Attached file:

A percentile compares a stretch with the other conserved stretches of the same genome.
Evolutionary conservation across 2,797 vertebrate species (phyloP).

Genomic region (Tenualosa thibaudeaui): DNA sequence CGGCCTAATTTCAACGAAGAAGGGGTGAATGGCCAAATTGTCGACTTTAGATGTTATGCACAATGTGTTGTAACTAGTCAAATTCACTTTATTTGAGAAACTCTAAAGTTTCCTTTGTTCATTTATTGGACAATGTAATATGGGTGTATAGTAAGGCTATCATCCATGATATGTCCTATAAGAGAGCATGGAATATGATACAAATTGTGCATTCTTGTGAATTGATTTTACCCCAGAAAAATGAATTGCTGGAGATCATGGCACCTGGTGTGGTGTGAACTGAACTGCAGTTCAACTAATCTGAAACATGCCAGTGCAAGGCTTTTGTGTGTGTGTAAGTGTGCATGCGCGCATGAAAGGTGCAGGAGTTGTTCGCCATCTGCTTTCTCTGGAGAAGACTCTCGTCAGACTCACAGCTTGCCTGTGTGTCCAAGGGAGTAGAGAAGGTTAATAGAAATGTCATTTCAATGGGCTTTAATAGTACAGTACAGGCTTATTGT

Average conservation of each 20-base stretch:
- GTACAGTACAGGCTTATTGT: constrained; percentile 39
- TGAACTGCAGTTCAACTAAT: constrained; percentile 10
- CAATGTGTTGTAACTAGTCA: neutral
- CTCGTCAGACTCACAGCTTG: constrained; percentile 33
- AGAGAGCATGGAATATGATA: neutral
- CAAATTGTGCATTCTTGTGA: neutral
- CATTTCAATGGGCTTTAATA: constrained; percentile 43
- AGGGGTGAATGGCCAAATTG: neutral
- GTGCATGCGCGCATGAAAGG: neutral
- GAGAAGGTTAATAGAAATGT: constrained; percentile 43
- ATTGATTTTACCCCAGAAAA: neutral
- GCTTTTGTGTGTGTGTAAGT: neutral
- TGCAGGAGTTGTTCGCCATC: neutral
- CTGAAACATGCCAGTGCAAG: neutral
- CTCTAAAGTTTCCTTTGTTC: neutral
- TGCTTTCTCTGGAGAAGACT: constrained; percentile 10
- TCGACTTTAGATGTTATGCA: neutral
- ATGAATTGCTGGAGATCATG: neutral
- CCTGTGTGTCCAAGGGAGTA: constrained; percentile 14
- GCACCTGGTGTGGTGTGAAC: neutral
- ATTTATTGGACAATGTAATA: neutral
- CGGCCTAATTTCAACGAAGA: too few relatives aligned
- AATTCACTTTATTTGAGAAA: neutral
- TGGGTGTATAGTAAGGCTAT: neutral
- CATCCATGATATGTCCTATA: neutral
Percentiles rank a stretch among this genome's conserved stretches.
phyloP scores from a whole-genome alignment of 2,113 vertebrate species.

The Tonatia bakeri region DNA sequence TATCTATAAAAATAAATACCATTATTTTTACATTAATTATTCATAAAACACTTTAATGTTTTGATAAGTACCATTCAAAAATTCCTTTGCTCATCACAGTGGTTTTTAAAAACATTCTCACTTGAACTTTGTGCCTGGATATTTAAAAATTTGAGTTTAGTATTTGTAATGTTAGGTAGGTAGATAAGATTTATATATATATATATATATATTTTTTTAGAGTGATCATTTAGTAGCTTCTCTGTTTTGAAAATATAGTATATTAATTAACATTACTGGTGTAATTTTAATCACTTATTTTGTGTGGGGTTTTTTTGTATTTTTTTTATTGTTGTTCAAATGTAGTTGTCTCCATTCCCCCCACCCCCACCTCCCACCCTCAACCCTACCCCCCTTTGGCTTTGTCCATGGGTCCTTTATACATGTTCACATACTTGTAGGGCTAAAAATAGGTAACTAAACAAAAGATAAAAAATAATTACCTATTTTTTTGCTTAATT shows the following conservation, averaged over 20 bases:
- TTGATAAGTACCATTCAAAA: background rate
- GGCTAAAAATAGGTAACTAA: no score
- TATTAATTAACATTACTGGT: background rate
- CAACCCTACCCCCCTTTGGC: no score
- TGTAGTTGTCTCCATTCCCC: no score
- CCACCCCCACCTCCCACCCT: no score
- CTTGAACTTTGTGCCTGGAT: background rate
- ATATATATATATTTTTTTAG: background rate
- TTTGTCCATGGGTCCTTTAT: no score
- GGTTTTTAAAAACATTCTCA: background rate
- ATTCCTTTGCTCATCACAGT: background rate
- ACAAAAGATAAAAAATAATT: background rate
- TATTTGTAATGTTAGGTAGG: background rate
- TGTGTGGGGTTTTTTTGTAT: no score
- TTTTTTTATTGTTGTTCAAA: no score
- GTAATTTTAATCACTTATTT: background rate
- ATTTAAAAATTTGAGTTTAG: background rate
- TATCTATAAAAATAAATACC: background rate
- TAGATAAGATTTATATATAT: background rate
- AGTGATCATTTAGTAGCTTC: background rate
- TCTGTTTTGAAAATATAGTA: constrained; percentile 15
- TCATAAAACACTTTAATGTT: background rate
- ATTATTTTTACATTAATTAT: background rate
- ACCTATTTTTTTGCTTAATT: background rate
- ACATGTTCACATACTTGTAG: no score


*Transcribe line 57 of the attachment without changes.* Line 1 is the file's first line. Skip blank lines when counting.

- ACATGTTCACATACTTGTAG: no score